My understanding is that there is no mathematical calculation such as The number or flow limitations * or / The amount of airway restriction * or / The duration of events = The index number. If you are looking to quantify it, you're out of luck. I've looked and can't find any way to get there.

Typically my FL are around 0.4 at Max and they have always been 0.0 at Median and 95%. I did have one really bad night of not getting very good sleep unrelated to xPAP and my Max was 0.99; life happens and that blower on the nightstand is not a panacea. Max is pretty easy to figure out. On the graph I tracked it down to an event that lasted 12 seconds. Were there others that lasted 10 seconds? Probably. On any given night I will have multiple flow limitations that reach close to 1.00, but they may only last 5 or 6 seconds so they don't get scored. My Max for the night might show 0.35.

The way I look at it is because they were less than 10 seconds they are not counted, although they appear on the graph. This may seem worrisome at first, but after thinking about it, I might have 100 obstructive events that are less than 10 seconds that I am completely unaware of. With enough time and effort a person could go through a night looking at the Flow Rate and try to track everything down. But I've seen some unusual shapes that happen and there is nothing happening on the other graphs.

At the end of the day, I have to assess how I feel. Generally when my flow limit index is lower I tend to feel more refreshed. That said, when the number is 0.2, I'm not going to jump out of bed and run a marathon. Likewise on the 0.99 night I didn't feel that refreshed, but at least for me, I could go around my day and not need a nap. For someone else it might make the next day horrible.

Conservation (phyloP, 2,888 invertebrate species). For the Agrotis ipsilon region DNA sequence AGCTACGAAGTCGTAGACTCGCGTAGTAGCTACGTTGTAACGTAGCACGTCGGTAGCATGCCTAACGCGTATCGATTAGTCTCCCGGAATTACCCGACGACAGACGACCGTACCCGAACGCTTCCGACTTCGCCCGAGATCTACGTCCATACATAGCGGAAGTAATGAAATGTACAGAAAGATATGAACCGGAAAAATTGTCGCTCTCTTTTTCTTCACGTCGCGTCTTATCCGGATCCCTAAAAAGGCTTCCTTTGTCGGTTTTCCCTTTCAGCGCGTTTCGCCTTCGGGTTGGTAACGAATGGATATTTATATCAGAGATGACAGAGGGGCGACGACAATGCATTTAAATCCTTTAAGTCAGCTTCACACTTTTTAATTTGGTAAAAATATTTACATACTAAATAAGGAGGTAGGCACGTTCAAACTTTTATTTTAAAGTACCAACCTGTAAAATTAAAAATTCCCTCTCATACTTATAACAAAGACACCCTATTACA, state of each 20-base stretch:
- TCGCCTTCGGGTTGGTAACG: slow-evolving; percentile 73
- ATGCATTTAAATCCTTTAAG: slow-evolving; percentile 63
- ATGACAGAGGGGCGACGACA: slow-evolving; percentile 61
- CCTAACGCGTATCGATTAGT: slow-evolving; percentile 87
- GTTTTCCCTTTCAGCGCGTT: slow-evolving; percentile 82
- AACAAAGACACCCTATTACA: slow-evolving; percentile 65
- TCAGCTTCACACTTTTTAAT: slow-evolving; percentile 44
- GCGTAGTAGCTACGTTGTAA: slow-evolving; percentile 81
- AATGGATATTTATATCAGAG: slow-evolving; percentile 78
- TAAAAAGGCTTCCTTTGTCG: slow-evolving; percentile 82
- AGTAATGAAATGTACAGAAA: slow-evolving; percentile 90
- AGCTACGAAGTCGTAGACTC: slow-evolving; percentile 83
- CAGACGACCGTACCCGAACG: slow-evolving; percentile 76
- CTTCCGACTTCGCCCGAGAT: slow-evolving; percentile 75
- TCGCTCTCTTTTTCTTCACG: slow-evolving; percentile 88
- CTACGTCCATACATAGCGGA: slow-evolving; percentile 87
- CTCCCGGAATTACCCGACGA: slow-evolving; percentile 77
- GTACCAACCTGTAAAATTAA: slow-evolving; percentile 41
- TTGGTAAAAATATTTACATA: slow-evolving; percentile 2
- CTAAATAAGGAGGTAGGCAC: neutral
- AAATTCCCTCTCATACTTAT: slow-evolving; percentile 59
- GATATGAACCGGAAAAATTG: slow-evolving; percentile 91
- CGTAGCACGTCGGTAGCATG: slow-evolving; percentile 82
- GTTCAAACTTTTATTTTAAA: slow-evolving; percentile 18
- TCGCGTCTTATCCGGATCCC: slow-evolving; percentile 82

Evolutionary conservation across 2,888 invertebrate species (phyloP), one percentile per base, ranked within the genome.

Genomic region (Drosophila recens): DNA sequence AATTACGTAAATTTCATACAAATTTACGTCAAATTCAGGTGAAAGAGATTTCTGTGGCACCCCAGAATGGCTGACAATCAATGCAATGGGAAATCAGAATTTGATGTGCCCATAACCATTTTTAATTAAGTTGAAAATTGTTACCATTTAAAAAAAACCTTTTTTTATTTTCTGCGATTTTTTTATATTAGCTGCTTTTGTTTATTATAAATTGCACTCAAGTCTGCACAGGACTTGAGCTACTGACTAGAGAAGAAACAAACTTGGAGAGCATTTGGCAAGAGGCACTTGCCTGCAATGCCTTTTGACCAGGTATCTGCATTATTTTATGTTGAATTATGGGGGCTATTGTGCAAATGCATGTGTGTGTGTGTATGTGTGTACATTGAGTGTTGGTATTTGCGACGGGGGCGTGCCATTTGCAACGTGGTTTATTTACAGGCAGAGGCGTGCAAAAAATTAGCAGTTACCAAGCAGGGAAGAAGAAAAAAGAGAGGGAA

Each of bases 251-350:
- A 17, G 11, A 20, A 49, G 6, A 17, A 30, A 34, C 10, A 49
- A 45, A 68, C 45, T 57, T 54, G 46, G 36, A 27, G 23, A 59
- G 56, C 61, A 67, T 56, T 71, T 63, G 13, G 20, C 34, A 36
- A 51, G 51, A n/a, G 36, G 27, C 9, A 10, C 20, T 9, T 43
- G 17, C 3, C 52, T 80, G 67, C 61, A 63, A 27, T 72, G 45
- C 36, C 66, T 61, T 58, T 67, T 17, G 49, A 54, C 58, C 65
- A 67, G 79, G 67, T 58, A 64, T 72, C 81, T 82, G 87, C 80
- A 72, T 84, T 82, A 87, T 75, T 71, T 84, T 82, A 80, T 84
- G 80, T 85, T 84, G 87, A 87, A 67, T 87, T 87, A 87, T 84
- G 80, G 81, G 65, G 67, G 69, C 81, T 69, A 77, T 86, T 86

I have read that a Max Flow Limitation of less than 0.3, (with 0.0 in all of the other columns), is a decent number, but everyone is different and that may not work for some people.

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RE: Oscar/Air report questions
There is no time involved, at least that I know of, but that was a good guess.
There are no stated numbers for what is good or bad. I look at the flow rate when flow limits are .25 to .33 + The question is there a therapeutic issue with the flow limits
A flow limit can be on a single breath, but that does not make it bad. With flow limits, I look at the shape of the breath on the flow rate, the flat or irregular top, the area under the curve is the volume more or less than normal breathing in the chart. Is there a series of consecutive flow limits? An Arousal following, stuff like that. All too often people chase flow limitations that are not symptomatically bothering them.

Take note that the medical industry pretty much ignores flow limitation, that is unless it is associated with significant RERAs, then they ignore the underlying flow limitations and just look at the arousals. A RERA is a series (not specified) of flow limitations that end in arousal.

check out this wiki.
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RE: Oscar/Air report questions
I guess my time assumption was incorrect. It was the only way I could possibly have a lower Max number and find higher index numbers on the graph.

It also seemed to be consistent with how a machine identifies any event. I figured there has to be some time span otherwise every 2 second swallow would be shown as a restriction.

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RE: Oscar/Air report questions
I checked last night's data. My Max index was 0.32. I found a flow limitation that was nearly 1.00 for 12 seconds. Based on that finding, it is obvious that time does not play any part in developing a Max index number.

So reassuring to know that for all the technology, the number actually doesn't mean anything other than a lower one is better.